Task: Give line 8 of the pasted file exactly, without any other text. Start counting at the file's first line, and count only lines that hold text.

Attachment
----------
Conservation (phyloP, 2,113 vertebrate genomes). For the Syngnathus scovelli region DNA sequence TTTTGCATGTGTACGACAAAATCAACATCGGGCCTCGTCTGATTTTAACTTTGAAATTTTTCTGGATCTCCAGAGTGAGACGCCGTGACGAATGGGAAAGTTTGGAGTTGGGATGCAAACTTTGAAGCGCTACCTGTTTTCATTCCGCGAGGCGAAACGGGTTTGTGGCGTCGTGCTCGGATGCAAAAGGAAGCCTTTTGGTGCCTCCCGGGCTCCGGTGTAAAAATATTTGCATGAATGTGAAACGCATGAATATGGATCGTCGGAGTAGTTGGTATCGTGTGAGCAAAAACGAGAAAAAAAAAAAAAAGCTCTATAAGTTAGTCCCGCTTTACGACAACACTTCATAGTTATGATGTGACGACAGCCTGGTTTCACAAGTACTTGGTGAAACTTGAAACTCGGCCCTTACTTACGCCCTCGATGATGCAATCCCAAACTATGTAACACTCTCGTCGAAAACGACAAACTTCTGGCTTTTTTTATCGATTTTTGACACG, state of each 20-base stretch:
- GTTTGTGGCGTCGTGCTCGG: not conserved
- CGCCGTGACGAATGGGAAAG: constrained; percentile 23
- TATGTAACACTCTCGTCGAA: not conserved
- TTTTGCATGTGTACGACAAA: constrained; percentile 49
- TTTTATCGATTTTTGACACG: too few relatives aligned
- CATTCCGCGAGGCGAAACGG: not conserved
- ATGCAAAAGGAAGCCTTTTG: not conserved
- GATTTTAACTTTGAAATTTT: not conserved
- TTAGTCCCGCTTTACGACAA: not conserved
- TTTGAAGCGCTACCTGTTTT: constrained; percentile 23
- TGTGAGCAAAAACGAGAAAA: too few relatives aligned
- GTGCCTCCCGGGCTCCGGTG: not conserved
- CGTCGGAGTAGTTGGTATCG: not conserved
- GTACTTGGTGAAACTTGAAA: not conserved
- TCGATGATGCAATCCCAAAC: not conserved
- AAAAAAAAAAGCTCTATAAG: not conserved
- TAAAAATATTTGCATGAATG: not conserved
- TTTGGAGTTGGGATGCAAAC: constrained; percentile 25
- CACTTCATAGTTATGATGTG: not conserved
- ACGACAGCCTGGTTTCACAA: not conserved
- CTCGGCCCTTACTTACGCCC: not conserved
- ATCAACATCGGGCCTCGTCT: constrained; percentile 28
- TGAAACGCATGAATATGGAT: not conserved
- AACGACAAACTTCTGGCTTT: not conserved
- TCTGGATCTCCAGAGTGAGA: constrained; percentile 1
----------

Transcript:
- ATGCAAAAGGAAGCCTTTTG: not conserved